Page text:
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Steve Harvey is on fire. He saved the syndicated version of Family Feud
from cancellation when he took over as host in 2010 and also hosts
ABC'S summer hit Celebrity Family Family. He's also the host of his
successful morning radio show, a daytime talk show, the Miss Universe
Pageant and now NBC's showcase for talented youngsters Little Big
Airing Sunday nights on NBC, it is a refreshing and entertaining alternative to the investigative reporting on CBS'S 60 Minutes and the network's drama NCIS-Los Angeles. The kids are the stars of the show as they perform for Harvey and the audience. But it's Harvey who makes the show a hit. He doesn't talk down to the kids and brings plenty of humor like Family Feud to the proceedings.
There have been a number of young singers and dancers as well as a youngster who have an encyclopedic knowledge of US presidents. If you have never seen Little Big Shots, watch it and you'll see why it's a big hit.
It's great to see another version of the classic panel game show To
Tell The Truth. For the first time since the original Bud Collyer left
the airwaves in 1967, the show is back in prime time with Anthony
Anderson of Black-ish handling the hosting duties. He is really funny
and steers the show away from the staid format of the previous versions
into a looser and funnier version.
Let's not forget the panel. Casting Betty White as a regular was a great move by the production staff since she has played the game many times in its 60 year history and asks really good questions. Also contributing are NeNe Leakes and Jalen Rose with a guest panelist each week. Give an assist to Anderson's real-life mother Doris who serves as the scorekeeper and contributes to the comedy.
But the hallmark of the show is extraordinarily talented contestants. In the episode my girlfriend and I saw, there was a female competitive eating champion, a man who was struck by lightning twice, a seven time lottery winner and a couple who got married 50 times. Kudos to the casting director for the great spots.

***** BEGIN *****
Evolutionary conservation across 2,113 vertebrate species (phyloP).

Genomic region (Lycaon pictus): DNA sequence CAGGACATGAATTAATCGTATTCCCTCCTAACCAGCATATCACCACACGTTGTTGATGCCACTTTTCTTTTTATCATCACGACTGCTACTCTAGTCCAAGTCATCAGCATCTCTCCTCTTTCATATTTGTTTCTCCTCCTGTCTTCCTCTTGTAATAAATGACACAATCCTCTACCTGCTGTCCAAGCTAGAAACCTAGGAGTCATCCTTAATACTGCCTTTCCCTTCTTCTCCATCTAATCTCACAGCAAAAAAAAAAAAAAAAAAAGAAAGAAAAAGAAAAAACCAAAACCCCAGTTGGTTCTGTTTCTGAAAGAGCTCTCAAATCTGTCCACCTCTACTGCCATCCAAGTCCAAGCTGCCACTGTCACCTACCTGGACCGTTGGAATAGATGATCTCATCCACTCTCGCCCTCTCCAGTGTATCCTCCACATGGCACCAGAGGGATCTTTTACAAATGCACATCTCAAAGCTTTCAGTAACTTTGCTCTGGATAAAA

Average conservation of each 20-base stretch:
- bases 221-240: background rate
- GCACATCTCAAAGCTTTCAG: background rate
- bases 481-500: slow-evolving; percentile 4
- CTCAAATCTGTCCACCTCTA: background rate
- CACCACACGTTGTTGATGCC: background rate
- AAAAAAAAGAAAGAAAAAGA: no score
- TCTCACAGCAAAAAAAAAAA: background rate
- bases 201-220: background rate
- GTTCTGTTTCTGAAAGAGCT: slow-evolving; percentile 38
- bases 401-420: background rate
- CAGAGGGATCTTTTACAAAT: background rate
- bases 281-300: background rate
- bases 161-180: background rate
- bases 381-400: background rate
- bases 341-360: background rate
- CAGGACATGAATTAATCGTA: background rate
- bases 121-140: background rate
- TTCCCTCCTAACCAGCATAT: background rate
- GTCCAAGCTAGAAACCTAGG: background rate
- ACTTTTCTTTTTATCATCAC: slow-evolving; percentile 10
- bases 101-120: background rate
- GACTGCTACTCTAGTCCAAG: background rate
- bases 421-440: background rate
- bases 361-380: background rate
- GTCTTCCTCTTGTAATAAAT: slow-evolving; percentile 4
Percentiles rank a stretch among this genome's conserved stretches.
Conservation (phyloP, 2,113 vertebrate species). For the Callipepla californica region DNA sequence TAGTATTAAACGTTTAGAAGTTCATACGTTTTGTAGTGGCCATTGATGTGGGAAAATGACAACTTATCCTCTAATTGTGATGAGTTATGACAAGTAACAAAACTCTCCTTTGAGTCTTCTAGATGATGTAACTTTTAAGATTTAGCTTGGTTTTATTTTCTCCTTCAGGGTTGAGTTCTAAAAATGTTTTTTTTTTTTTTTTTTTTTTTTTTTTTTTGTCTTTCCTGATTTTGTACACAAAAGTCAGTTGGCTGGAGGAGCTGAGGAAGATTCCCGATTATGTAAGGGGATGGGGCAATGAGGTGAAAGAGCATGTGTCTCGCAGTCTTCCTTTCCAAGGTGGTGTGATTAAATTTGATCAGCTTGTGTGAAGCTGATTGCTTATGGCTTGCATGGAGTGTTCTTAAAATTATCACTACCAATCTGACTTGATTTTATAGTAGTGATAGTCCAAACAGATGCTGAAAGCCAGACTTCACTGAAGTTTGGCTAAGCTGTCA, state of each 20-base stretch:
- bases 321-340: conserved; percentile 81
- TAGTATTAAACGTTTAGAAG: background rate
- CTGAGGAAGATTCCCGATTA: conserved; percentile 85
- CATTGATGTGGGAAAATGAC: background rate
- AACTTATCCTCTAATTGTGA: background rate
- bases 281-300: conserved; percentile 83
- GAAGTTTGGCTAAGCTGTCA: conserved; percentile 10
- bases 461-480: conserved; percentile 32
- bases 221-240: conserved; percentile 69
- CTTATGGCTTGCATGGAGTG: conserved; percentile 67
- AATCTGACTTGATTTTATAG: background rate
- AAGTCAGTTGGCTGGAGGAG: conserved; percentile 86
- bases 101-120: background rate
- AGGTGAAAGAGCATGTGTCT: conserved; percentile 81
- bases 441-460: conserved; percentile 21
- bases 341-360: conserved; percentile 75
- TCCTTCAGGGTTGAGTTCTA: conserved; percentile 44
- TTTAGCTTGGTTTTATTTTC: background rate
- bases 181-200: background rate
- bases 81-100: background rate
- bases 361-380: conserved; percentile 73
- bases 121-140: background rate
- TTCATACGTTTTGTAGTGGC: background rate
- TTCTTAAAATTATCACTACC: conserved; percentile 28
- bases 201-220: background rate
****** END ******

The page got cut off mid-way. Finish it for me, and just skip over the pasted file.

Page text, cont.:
If you haven't seen this version of To Tell the Truth, it won't be on very long since ABC ordered only six episodes. It pays homage to the original Bob Stewart creation as Anderson quotes the famous phrase "Will the real...please stand up!" Missing from this version is another familiar phrase "Number One. What is your name please?" It has potential to be another game show hit for ABC.
i remember watching F Troop and to me it was a very funny satire of the
Old West that took place in the post Civil War era. The first season
theme song with vocals did a great job in explaining the premise on how
Parmenter became captain of F Troop. Unfortunately, when the show went
to color in the second season, they canned the vocal theme and went to
Also, the show had an outstanding cast, anchored by Forrest Tucker, Larry Storch, Ken Berry and Melody Patterson. Patterson actually lied about her age to get the role of Wrangler Jane. There were also Frank De Kova as chief Wild Eagle and Don Diamond as Crazy Cat. Also adding to the mayhem was James Hampton as the inept bugler Dobbs.
But it was Storch who stood out as he played a number of dual roles including cousins Lucky Pierre and Russian Agarnoff. It showed his true talents as an impressionist.
There were numerous guest stars, including Henry Gibson, prior to Laugh- In as jinx Wrongo Starr. Though F Troop was still getting good ratings, ABC canceled the show after two season because of high production costs. It deserved a longer run since it was a very funny sitcom. Sound the "Charge" call that was heard at the end of the closing credits to end this review.
When Jim Brooks, David Davis, Ed. Weinberger and Stan Daniels left MTM
to form their own production company, they applied what worked well for
them on shows like The Mary Tyler Moore Show and Rhoda to create and
produce their own show and it would become Taxi.
The show was a true ensemble comedy like The Mary Tyler Moore Show with outstanding writing and a great cast with nobody dominating the story lines like Fonzie on Happy Days and Urkel on Family Matters,
The cast was anchored by Judd Hirsch, who played career cabbie Alex Rieger. He's the father figure of the bunch and supportive to would be boxer Tony Banta, played by Tony Danza, aspiring actor Bobby Wheeler, played by Jeff Conaway and the lone female driver Elaine Nardo, portrayed by Marilu Henner.